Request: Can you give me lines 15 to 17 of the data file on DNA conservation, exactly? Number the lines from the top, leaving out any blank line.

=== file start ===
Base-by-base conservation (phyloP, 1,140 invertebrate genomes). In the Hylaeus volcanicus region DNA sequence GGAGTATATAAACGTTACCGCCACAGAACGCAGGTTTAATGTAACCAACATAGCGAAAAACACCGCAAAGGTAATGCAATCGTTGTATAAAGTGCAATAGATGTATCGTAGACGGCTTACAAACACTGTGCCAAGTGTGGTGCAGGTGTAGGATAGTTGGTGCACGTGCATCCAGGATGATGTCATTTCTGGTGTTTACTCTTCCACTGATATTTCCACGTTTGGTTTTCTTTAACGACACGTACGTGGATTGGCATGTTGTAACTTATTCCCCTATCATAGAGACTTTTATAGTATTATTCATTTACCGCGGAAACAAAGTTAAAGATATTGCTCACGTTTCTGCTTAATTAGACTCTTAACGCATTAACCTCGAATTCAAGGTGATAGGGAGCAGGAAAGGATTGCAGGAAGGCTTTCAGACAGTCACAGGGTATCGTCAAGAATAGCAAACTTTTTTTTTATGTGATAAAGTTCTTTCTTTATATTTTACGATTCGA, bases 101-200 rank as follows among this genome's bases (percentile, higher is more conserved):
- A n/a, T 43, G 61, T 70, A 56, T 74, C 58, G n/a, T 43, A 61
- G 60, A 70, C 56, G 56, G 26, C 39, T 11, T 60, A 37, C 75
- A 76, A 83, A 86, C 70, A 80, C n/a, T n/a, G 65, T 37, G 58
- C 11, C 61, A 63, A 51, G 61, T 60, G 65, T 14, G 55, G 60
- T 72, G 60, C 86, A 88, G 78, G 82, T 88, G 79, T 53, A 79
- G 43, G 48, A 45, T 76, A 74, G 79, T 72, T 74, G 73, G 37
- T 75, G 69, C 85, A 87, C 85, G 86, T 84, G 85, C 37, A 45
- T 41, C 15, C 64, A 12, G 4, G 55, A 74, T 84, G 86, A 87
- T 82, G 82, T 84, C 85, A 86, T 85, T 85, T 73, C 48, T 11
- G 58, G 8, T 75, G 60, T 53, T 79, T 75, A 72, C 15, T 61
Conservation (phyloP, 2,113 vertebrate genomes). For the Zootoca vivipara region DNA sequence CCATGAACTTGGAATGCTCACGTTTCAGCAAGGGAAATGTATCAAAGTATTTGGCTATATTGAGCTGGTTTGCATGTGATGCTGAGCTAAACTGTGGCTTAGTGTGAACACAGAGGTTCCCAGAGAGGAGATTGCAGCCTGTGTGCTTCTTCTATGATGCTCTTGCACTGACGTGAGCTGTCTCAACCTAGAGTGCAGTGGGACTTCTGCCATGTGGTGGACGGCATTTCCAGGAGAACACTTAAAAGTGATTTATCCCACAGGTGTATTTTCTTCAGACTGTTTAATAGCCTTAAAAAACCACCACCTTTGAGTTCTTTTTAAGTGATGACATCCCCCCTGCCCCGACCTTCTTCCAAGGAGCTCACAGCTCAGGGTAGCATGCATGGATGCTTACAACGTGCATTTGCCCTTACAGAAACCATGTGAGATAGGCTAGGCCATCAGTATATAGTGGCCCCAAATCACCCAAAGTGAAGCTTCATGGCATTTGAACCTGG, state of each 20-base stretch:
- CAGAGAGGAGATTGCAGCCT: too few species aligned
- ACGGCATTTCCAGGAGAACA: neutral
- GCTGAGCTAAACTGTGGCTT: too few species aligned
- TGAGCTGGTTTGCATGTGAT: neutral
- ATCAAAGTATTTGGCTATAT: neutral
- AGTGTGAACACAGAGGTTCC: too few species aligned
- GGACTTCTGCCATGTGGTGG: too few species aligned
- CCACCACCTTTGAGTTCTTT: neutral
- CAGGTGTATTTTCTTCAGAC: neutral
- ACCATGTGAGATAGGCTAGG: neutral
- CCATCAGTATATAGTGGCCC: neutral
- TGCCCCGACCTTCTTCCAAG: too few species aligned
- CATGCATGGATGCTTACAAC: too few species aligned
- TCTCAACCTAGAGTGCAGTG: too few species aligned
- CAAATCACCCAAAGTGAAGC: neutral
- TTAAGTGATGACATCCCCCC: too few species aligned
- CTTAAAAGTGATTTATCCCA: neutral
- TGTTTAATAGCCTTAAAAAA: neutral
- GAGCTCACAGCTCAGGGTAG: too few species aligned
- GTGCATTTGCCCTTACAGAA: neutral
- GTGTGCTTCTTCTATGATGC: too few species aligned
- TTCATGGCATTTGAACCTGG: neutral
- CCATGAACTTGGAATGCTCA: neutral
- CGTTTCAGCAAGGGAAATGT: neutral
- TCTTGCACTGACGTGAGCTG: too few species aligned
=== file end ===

- GCTGAGCTAAACTGTGGCTT: too few species aligned
- TGAGCTGGTTTGCATGTGAT: neutral
- ATCAAAGTATTTGGCTATAT: neutral